Nursing Home Abuse: Who is Liable?

Nursing home abuse is a major concern in this country. Each year there are about 500,000 reported cases of elder abuse, though experts opine that unreported cases may be in the millions.
While many abuses occur in the home by family members or health care workers, a substantial number occur in nursing homes where 1 in 3 nursing homes have been cited at least once for nursing home abuse or other violations. This includes Boston nursing home abuse liability claims. Research also shows that 90% of nursing homes are understaffed, a chief factor in why abusive practices are so prevalent. In many of these cases, multiple parties may be legally liable for the abuse or for the injuries residents suffer while in the care of a facility.

Nursing home residents are often elderly and have significant problems with mobility or cognitive functioning and have serious health conditions. Even residents in good health have limited mobility and are vulnerable to injuries from any hazard. For these reasons, legislation is designed to protect our seniors from abuse, fraud and other negligent and criminal behavior.

42 CFR Section 483.25 Quality of Care (Ftag 309) mandates that each nursing home resident receive the necessary care to ensure the highest possible mental, physical and psychosocial well-being in accordance with the health and care plan formulated for each resident. This means that a nursing home has a high duty of care to each resident regarding their health, medical care, nutrition, hygiene and social needs. The failure to provide such care can be intentional or criminally negligent and result in a resident having to endure needless pain, suffering and death. In these cases, a nursing home abuse liability lawyer should be called to determine the responsible parties and to hold them accountable.

What is Nursing Home Abuse?

Nursing home abuse can constitute any of the following types:

  • Bedsore infections
  • Dehydration
  • Over or under-medication
  • Malnutrition
  • Unreasonable restraint
  • Verbal abuse—taunting and intimidation
  • Physical abuse such as punching, slapping, pushing or use of implements
  • Sexual abuse

If you suspect your loved one has evidence of injury or bruising, becomes suddenly ill, suffers mood or physical changes or appears fearful of staff, seek immediate outside medical attention and have the health care provider give an opinion whether abuse has occurred. Also, contact an attorney to investigate whether you may have a nursing home abuse liability claim.

Responsible Parties

While a nursing home and its staff is responsible for the daily care of its residents and is commonly found responsible for abuse due to its violations of state and federal regulations and the practices of its staff, other parties may also be found liable for injuring a resident though it may not be considered abuse.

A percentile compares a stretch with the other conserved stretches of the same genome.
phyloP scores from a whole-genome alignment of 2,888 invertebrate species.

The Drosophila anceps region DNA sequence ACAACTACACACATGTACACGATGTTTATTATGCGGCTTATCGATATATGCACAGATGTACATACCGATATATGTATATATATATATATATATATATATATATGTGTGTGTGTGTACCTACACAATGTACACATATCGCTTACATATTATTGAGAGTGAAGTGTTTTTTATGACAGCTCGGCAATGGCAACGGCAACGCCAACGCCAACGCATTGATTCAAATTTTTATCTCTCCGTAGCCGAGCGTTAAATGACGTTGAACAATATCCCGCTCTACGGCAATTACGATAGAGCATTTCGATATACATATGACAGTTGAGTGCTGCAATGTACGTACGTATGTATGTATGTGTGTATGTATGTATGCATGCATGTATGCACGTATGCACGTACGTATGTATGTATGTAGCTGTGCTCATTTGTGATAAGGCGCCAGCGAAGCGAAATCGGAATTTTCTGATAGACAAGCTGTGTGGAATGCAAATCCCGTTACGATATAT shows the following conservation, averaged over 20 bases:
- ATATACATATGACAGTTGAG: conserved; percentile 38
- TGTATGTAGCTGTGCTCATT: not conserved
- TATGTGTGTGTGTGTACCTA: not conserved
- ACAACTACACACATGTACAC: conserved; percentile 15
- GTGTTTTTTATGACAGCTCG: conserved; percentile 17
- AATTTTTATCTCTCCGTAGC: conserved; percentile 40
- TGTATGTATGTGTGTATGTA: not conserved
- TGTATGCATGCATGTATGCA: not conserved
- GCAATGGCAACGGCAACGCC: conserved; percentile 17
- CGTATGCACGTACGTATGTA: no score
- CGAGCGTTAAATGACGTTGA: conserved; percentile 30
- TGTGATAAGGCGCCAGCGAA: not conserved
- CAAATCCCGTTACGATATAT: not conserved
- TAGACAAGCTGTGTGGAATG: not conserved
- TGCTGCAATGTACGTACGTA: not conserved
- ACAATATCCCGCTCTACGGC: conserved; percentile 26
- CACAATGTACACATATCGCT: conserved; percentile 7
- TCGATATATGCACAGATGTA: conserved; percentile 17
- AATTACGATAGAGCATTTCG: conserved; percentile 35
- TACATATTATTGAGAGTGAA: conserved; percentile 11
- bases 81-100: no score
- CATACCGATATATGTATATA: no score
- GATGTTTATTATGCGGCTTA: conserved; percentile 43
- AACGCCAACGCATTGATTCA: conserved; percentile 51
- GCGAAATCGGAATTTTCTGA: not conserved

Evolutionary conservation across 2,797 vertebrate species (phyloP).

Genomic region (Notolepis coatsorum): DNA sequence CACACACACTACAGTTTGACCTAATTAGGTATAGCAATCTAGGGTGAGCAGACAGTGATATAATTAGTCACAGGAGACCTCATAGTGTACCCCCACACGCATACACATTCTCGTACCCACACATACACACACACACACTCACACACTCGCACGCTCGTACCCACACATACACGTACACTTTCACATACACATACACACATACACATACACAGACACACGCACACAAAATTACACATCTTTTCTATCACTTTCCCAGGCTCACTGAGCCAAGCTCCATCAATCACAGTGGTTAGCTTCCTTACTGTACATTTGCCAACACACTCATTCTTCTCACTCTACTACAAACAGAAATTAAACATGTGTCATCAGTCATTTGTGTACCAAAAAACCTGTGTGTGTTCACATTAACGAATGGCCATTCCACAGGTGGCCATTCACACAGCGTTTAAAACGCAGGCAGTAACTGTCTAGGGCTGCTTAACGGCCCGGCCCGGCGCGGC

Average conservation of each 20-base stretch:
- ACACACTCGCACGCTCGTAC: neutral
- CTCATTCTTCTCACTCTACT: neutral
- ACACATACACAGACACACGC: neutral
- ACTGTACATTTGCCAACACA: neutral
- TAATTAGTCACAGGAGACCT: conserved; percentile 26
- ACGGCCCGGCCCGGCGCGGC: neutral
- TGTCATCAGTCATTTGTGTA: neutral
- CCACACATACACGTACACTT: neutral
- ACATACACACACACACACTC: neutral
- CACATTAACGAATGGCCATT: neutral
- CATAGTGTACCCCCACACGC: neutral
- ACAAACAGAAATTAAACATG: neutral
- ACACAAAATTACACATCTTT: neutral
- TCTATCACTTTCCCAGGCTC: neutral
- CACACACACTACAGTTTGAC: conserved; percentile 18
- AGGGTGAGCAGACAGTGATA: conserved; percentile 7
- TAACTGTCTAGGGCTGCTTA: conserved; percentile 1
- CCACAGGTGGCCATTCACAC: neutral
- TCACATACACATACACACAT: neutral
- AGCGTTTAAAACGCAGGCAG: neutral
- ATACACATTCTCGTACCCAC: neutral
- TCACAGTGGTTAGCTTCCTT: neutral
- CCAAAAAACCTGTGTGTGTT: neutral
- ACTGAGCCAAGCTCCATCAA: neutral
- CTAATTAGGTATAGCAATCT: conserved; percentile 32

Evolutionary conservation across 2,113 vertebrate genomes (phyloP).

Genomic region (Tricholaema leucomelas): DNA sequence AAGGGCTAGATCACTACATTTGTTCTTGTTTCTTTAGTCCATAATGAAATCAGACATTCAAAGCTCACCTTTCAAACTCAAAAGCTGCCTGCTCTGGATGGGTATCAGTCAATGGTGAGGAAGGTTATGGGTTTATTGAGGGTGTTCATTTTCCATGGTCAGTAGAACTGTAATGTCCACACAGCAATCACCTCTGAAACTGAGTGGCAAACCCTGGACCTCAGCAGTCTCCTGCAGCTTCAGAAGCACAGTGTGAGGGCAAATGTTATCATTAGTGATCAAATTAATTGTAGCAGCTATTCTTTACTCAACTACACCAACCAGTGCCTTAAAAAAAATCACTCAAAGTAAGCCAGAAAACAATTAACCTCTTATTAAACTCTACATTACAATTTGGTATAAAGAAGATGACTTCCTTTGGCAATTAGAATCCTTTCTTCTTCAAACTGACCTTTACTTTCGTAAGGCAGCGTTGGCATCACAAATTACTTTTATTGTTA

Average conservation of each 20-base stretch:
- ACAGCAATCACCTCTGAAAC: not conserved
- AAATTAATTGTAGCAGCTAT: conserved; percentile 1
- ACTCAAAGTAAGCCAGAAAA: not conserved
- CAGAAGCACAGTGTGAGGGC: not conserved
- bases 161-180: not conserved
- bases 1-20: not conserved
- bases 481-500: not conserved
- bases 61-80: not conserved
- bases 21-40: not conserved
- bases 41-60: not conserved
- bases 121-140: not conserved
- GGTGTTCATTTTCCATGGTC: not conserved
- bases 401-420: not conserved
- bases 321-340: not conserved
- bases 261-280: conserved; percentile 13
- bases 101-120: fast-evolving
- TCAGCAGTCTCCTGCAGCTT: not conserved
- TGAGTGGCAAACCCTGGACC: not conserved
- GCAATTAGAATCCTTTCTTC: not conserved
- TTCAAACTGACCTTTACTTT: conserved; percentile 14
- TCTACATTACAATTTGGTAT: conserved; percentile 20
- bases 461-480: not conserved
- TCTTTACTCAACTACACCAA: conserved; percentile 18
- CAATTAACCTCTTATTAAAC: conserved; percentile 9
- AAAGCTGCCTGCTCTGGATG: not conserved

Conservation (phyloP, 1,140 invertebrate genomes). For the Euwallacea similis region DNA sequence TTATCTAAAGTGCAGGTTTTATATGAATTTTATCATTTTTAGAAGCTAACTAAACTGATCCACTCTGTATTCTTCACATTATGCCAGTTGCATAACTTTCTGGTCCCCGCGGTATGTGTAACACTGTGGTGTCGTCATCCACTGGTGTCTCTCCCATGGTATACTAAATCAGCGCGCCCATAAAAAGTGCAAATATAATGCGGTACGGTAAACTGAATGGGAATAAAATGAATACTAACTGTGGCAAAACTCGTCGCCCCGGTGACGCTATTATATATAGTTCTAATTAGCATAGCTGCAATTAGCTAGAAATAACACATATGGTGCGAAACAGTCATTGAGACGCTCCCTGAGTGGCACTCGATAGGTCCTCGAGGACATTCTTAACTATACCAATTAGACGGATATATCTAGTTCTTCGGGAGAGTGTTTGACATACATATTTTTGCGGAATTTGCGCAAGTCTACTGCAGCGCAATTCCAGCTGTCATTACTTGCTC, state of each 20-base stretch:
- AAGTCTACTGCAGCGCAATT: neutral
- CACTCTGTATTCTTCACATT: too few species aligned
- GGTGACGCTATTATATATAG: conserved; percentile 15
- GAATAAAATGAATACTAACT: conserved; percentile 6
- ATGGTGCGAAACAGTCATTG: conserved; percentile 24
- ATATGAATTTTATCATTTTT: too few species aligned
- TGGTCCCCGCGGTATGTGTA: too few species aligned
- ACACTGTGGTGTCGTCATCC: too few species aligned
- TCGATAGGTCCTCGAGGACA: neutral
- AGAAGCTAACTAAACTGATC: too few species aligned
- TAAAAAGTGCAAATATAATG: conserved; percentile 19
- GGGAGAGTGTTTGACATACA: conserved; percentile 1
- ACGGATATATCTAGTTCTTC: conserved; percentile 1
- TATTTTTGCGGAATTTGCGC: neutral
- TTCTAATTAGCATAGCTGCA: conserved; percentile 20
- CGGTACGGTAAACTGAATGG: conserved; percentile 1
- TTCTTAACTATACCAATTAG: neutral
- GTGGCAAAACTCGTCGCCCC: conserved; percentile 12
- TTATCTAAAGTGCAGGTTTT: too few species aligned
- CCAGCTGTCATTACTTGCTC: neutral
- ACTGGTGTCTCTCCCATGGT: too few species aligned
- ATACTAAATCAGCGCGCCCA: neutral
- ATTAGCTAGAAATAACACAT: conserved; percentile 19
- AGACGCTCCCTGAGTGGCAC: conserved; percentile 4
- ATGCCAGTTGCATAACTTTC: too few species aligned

Nursing Facilities

For the most part, the nursing home facility or its parent company is liable for the acts of its staff and employees who engage in abusive behavior. They have a high duty of care to residents and proof of a violation of a state or federal regulation or law indicates breach of that duty. Often, staff is found to be undertrained, overwhelmed because of short staffing and unmonitored. In some cases, a more comprehensive background check would have revealed an abusive staff member with an assault record. The facility is also responsible for providing security, protecting residents from health and safety hazards, for allowing use of excessive restraints and for not ensuring a resident’s health and medication requirements are met.

Designers and Manufacturers of Defective Products

If a resident was injured by the use of a defective medical device, such as a pacemaker or failed knee replacement system, or some other flawed therapy or health product then a product liability claim might be brought against the product designer, manufacturer and marketer or any other party in the chain of commerce. For example, a defective part in a wheelchair might have caused a brake to fail. If outside contractors improperly used a product or failed to adequately fix or maintain it, then they may be exposed to liability.

Vendors and Contractors

Nursing homes often hire vendors or other parties to perform work such as security, maintenance, food service, recreational activities and transportation. Their failure to exercise ordinary care in not providing adequate security from a robber or trespasser, in creating a hazardous condition, improperly using a device, providing a safe environment or in operating a motor vehicle can lead to serious and catastrophic injuries.

Damages in Nursing Home Abuse Cases

A nursing home abuse liability lawyer can help you and your loved one recover damages for injuries sustained while in the care of a nursing home. Typical damages include:

  • Past and current medical expenses
  • Pain and suffering
  • Emotional trauma
  • If married, loss of consortium claim by the spouse

If your loved one suffered fatal injuries, then the administrator of the decedent’s estate may bring a wrongful death claim against the nursing home and/or any other party whose negligence contributed to the decedent’s fatal injuries. Damages include:

  • Funeral and burial expenses
  • Loss of love, support, guidance and counsel if the decedent was capable of providing this
  • Pain and suffering if the decedent consciously suffered pain before dying
  • Punitive damages if the defendant was grossly or criminally negligent

Call Boston nursing home abuse liability attorney Paul Tetzel if your loved one was the victim of abuse or was injured while in the care and under the supervision of a nursing home. His experience and dedication to getting you fair compensation sets him apart from other legal practitioners who purport to handle these often complex cases.